It is important to understand that GPU-Z is reporting on the utilization of the entire physical GPU, even when it is running on a vGPU machine. As described earlier, a virtual GPU gets a time-slice of the physical GPU. GPU-Z is not taking sharing or time-slicing into account. It is reporting on any and all usage of the physical GPU. Let’s use the same scenario described earlier in this article where we have two virtual machines both with a K260Q vGPU profile. Those two vGPU-enabled machines are running on the same physical GPU. If you run GPU-Z from both machines and GPU-Z reports 90% utilization on both machines, does that mean that the GPU is being utilized at 180%? No, it simply means that GPU-Z is reporting on how much the physical GPU is being utilized. In this example, the virtual machines could each be utilizing the physical GPU at around 45% each. Of course, your utilization won’t always be even across machines unless you were running the same benchmark tool simultaneously.

Another topic I will cover briefly is the ratio of video RAM (framebuffer) to system RAM. There should be at least as much system RAM as there is video RAM. For example, a virtual desktop with 4GB of video RAM should have at least 4GB of system RAM. If the system RAM is less than the video RAM, it can create a performance bottleneck.

The RAM and core clock speeds differ between the K1 and K2 cards. If the users of the GPU enabled virtual desktops have very specific GPU requirements, the below information may help choose the best GRID card for their needs.

-K1 = DDR3 @ 891 MHz
-K2 = GDDR5 @ 2.5 GHz

Core Clock Speed:
-K1 = 850 MHz
-K2 = 745 MHz

These specs were pulled from these two NVIDIA documents:

What is CUDA? You may have seen NVIDIA’s GPU’s listed with a number of “CUDA” cores. As mentioned above, CUDA cores are the GPU’s processing cores. CUDA is NVIDIA’s programmatic language for parallel processing. For example, CUDA allows scientists to harness the parallel processing power of the GPU for scientific computation. In the GRID 1.0 product, virtual GPU does not support CUDA. In other words, you cannot run an application on vGPU that requires CUDA communication to the GPU. The GRID 2.0 release does support CUDA in a vGPU session.

Here’s why CUDA did not work in vGPU in GRID 1.0. CUDA sent code directly to GPU and would run until completion. If this exceeds the user’s time-slice of the GPU, the CUDA code continued to run and locked out the GPU from other users. There was not yet a mechanism to halt the code for a sharing model. Again though, CUDA does work in vGPU in GRID 2.0.

The good news is that applications that rely on CUDA can alternatively be run on a pass-through GPU in GRID 1.0. An interesting example of CUDA requirements is Adobe Photoshop. Photoshop does not require CUDA except in its Mercury Playback Engine. So, users could run Photoshop in a vGPU desktop with no issues until they launch the Mercury Playback Engine.

If you run into an issue where it is suspected that an application may require CUDA, simply change the GPU profile of that virtual machine to a pass-through GPU. Run the test again, and if successful, you will know at a minimum that there is an issue with vGPU.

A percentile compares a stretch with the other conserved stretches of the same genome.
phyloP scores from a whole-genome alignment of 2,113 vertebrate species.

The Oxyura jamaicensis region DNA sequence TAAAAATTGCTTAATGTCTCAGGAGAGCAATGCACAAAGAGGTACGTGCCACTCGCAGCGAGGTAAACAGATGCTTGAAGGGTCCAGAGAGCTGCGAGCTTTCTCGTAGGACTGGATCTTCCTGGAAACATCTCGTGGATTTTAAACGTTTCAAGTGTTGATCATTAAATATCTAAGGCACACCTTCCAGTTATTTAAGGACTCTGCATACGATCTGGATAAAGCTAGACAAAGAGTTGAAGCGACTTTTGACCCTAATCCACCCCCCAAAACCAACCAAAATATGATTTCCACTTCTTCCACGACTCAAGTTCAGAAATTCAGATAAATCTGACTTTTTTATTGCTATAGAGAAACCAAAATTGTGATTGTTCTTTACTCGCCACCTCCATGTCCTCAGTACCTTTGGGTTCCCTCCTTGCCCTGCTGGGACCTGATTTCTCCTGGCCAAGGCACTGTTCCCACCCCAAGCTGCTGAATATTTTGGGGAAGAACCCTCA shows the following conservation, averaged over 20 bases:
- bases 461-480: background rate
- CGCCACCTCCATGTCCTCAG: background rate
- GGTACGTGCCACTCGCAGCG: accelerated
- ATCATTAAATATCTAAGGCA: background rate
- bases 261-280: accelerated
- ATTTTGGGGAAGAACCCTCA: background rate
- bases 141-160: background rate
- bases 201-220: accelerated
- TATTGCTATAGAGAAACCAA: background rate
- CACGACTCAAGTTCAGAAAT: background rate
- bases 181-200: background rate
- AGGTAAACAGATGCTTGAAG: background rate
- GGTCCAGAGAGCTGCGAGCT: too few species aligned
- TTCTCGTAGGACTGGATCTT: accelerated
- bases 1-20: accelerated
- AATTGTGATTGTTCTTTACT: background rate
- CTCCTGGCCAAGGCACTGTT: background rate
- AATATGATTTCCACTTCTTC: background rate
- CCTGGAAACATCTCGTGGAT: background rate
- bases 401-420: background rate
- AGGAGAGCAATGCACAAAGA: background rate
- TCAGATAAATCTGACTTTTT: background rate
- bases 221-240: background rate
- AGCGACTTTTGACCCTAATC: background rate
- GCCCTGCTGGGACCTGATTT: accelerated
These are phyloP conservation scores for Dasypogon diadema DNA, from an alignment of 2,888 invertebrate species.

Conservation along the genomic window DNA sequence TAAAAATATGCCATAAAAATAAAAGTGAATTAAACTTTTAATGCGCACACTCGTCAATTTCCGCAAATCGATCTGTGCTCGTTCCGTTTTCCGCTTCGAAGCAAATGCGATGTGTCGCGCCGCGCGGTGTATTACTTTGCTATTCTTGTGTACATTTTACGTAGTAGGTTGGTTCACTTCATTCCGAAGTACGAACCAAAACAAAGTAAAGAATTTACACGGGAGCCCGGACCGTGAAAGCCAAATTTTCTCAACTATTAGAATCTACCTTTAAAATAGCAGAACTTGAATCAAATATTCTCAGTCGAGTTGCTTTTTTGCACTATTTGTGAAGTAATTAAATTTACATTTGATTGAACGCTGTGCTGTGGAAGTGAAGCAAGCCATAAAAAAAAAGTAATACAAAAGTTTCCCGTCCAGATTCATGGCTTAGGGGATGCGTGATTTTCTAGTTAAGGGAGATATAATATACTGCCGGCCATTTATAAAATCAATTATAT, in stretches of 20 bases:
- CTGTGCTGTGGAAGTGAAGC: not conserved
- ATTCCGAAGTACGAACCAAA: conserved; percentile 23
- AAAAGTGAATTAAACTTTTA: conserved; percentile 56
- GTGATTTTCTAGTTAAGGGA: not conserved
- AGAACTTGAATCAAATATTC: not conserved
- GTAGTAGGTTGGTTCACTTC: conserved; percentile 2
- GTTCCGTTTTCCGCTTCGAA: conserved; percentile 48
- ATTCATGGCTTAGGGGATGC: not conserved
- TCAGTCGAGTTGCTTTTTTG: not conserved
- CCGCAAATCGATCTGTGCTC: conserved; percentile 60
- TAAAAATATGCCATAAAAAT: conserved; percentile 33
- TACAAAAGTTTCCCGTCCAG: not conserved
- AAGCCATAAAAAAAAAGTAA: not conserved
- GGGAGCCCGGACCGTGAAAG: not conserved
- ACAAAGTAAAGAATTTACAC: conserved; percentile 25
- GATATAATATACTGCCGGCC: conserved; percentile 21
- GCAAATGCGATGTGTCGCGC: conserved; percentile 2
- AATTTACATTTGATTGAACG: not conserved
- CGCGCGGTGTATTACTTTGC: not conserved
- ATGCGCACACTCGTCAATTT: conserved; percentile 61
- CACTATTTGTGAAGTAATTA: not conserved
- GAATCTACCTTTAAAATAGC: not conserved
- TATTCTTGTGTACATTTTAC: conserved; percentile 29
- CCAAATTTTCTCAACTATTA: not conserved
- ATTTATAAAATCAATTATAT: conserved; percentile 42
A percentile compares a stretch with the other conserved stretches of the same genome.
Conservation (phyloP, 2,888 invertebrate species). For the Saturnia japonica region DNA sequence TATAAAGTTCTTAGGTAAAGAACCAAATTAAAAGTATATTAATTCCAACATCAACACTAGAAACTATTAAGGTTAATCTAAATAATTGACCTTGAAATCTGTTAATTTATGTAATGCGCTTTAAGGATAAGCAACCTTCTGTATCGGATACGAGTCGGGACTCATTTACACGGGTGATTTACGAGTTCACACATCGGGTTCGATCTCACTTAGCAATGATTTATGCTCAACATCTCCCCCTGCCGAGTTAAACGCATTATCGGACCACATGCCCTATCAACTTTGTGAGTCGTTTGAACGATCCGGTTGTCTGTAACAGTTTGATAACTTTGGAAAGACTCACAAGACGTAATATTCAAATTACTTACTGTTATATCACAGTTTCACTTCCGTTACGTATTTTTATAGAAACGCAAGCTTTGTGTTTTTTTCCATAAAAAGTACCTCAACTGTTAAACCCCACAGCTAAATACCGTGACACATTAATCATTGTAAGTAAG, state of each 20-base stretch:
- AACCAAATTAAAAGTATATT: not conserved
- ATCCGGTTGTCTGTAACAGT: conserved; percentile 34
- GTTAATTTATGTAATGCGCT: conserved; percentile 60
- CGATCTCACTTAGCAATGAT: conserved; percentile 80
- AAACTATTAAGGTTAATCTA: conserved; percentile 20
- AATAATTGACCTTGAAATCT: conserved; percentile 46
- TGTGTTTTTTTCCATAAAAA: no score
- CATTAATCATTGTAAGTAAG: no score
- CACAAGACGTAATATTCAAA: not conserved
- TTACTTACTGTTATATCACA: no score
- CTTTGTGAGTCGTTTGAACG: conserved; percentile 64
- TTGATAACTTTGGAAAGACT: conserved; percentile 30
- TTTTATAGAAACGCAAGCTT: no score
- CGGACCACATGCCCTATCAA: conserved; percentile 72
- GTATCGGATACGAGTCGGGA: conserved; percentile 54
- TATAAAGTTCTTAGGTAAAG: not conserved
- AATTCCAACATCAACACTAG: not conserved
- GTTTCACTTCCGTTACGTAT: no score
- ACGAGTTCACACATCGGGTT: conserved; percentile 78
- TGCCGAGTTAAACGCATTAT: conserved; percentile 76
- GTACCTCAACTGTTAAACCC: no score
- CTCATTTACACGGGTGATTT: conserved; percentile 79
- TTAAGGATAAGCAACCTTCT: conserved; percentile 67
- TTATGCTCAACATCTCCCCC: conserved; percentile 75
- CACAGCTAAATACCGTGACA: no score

I hope that this has been an informative dive into a great technology from NVIDIA! Also a special thanks to Jason Southern for being such a dedicated sharer of GRID knowledge!


I’d like to thank Richard for taking the time to put this content together. In our little world of information technology and virtualization, little nuggets of knowledge like this can go a long way to help fellow brothers and sisters in arms. If you have content you would like to contribute and be a guest (or regular) blogger on itvce.com, feel free to reach out to me at dane@itvce.com or on Twitter @youngtech so we can discuss. Otherwise, feel free to leave comments, questions, or any feedback for Richard.

Share Button
  1. Erik B.Erik B.03-23-2016

    Richard is right.

    The Frame Rate Limiter was introduced within the GRID stack to create a fair balance between users. Since GPU Passthrough is one user only, there is no need to have a FRL.

  2. Richard HoffmanRichard Hoffman03-22-2016

    Hi Tobias,

    By the way, congrats on your recent induction to the CTP program!

    If I understand correctly, you are only concerned about implementing a FRL on a pass-through GPU. In the case of pass-through, the VM would get 100% of the GPU cores for 100% of the time on that physical GPU. So, there would be no worry about time slicing or concurrent users. For example, a K2 card has two physical GPU’s on the board. If one of those GPU’s is passed-through to the VM, then that physical GPU is already a lost resource in terms of sharing to other VMs. In my opinion, if you’ve already “lost” that resource (the entire physical GPU), you might as well let that user go nuts with it! (And by “go nuts” I mean have high FPS of course.)

    Does that help?



  3. Tobias KTobias K03-22-2016

    Is there really no way to impose a frame rate limit when using GPU passthrough? It seems like a waste of processing power plus potentially producing choppy video delivery. Or because the time slicing is fast, is this not so much of a concern, at least until you get too many concurrent users?

Leave a Reply